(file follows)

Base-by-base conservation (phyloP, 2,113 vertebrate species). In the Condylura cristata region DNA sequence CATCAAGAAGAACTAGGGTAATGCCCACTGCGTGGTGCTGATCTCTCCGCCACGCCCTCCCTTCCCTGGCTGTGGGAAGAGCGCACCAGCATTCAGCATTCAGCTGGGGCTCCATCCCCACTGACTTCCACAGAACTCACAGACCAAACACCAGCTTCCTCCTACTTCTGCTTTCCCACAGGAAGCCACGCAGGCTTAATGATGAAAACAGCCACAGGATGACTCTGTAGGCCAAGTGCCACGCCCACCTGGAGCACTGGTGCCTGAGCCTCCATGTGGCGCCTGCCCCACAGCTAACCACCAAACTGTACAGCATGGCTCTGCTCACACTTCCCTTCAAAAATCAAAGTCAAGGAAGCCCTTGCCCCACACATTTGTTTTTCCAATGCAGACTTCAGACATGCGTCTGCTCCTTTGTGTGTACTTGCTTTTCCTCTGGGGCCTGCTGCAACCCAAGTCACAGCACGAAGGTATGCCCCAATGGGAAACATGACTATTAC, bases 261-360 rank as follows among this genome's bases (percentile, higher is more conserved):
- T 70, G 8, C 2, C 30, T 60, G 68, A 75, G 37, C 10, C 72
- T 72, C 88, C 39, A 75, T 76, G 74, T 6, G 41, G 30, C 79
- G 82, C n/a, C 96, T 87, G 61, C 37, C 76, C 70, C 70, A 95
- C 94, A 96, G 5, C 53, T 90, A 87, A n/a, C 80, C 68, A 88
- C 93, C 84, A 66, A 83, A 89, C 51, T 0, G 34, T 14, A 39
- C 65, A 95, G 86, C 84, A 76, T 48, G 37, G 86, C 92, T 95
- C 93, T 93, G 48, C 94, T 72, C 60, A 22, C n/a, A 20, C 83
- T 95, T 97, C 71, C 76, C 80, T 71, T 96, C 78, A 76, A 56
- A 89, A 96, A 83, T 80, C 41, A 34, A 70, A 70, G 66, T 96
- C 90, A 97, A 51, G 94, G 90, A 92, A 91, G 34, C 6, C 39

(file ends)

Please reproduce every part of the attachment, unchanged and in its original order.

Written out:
Base-by-base conservation (phyloP, 2,113 vertebrate species). In the Condylura cristata region DNA sequence CATCAAGAAGAACTAGGGTAATGCCCACTGCGTGGTGCTGATCTCTCCGCCACGCCCTCCCTTCCCTGGCTGTGGGAAGAGCGCACCAGCATTCAGCATTCAGCTGGGGCTCCATCCCCACTGACTTCCACAGAACTCACAGACCAAACACCAGCTTCCTCCTACTTCTGCTTTCCCACAGGAAGCCACGCAGGCTTAATGATGAAAACAGCCACAGGATGACTCTGTAGGCCAAGTGCCACGCCCACCTGGAGCACTGGTGCCTGAGCCTCCATGTGGCGCCTGCCCCACAGCTAACCACCAAACTGTACAGCATGGCTCTGCTCACACTTCCCTTCAAAAATCAAAGTCAAGGAAGCCCTTGCCCCACACATTTGTTTTTCCAATGCAGACTTCAGACATGCGTCTGCTCCTTTGTGTGTACTTGCTTTTCCTCTGGGGCCTGCTGCAACCCAAGTCACAGCACGAAGGTATGCCCCAATGGGAAACATGACTATTAC, bases 261-360 rank as follows among this genome's bases (percentile, higher is more conserved):
- T 70, G 8, C 2, C 30, T 60, G 68, A 75, G 37, C 10, C 72
- T 72, C 88, C 39, A 75, T 76, G 74, T 6, G 41, G 30, C 79
- G 82, C n/a, C 96, T 87, G 61, C 37, C 76, C 70, C 70, A 95
- C 94, A 96, G 5, C 53, T 90, A 87, A n/a, C 80, C 68, A 88
- C 93, C 84, A 66, A 83, A 89, C 51, T 0, G 34, T 14, A 39
- C 65, A 95, G 86, C 84, A 76, T 48, G 37, G 86, C 92, T 95
- C 93, T 93, G 48, C 94, T 72, C 60, A 22, C n/a, A 20, C 83
- T 95, T 97, C 71, C 76, C 80, T 71, T 96, C 78, A 76, A 56
- A 89, A 96, A 83, T 80, C 41, A 34, A 70, A 70, G 66, T 96
- C 90, A 97, A 51, G 94, G 90, A 92, A 91, G 34, C 6, C 39